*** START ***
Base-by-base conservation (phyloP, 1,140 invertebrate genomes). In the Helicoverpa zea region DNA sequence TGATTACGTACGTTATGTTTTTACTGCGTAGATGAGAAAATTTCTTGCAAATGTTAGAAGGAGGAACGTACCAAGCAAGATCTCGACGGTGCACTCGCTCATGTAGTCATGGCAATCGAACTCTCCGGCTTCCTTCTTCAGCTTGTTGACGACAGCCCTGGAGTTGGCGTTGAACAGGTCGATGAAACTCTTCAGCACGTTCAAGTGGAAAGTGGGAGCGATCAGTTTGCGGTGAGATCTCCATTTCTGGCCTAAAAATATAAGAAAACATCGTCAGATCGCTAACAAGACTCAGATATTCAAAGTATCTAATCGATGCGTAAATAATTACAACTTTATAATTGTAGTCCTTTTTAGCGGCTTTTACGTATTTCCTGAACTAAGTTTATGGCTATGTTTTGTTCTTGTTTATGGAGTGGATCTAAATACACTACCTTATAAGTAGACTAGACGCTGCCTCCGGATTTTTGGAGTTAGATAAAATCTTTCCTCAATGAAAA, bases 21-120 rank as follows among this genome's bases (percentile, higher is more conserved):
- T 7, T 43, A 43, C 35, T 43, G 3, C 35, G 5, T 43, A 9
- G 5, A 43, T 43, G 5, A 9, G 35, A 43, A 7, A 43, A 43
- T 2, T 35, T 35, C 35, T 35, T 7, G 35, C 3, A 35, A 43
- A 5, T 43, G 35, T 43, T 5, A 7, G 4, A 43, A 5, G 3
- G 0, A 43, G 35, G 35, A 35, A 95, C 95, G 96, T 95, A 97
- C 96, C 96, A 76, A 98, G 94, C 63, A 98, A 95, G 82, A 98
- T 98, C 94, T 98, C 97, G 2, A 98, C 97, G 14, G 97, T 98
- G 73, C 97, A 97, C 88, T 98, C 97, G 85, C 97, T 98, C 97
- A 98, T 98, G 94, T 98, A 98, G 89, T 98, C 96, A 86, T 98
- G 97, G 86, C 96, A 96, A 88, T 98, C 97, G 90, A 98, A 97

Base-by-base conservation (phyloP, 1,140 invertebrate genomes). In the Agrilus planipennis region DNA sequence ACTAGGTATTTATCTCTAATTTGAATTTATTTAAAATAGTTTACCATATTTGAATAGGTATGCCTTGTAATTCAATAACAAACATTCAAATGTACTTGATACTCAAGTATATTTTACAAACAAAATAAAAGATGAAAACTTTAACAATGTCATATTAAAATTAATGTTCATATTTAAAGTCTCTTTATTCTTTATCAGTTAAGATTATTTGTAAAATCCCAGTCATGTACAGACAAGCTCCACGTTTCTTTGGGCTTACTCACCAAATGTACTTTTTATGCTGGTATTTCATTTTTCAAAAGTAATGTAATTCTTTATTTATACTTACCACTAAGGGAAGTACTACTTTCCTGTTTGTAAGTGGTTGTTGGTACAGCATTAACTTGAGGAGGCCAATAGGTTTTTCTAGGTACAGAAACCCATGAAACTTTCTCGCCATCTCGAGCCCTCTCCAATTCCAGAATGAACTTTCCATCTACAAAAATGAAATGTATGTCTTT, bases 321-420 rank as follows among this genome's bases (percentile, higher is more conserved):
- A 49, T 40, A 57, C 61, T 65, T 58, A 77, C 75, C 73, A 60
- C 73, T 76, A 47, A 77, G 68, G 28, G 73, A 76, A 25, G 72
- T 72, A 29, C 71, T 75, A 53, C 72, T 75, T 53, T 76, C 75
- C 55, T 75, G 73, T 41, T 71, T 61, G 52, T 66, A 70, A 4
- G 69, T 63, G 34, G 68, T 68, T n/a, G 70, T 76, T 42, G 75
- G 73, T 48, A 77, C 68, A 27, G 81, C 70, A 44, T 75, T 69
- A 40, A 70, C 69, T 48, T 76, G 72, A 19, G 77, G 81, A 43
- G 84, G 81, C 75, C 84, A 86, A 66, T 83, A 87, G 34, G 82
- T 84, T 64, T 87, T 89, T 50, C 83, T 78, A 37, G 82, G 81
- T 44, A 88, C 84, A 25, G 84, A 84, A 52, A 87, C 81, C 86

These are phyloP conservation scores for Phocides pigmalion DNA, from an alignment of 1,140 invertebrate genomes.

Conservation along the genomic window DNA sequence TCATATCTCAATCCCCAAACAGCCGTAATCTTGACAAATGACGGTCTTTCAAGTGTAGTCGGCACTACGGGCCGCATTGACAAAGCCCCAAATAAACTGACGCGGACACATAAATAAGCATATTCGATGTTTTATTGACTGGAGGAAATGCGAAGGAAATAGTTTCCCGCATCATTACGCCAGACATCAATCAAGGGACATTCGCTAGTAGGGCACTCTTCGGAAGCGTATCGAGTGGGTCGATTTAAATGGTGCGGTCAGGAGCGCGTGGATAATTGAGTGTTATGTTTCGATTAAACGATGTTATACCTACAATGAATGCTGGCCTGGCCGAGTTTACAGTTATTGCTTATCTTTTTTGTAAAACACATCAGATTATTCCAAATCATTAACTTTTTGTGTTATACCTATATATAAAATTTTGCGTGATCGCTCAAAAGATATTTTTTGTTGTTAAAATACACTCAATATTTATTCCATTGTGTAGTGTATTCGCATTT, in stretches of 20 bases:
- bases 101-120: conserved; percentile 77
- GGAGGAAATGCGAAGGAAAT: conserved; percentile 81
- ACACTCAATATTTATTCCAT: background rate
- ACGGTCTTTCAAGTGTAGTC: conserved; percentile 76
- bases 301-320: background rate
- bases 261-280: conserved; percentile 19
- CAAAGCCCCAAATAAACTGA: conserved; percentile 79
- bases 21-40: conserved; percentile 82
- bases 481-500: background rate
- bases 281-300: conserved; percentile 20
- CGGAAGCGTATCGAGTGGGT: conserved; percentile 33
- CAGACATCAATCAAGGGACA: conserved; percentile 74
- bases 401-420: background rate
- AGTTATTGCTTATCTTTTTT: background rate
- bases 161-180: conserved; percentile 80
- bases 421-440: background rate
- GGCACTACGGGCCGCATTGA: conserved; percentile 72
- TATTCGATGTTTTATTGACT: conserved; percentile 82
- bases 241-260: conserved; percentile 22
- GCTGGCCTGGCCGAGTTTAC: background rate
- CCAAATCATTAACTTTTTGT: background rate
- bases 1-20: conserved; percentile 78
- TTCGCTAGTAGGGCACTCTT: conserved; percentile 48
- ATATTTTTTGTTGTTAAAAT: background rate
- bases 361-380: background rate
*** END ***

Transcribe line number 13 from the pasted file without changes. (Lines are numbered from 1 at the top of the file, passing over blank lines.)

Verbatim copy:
- A 49, T 40, A 57, C 61, T 65, T 58, A 77, C 75, C 73, A 60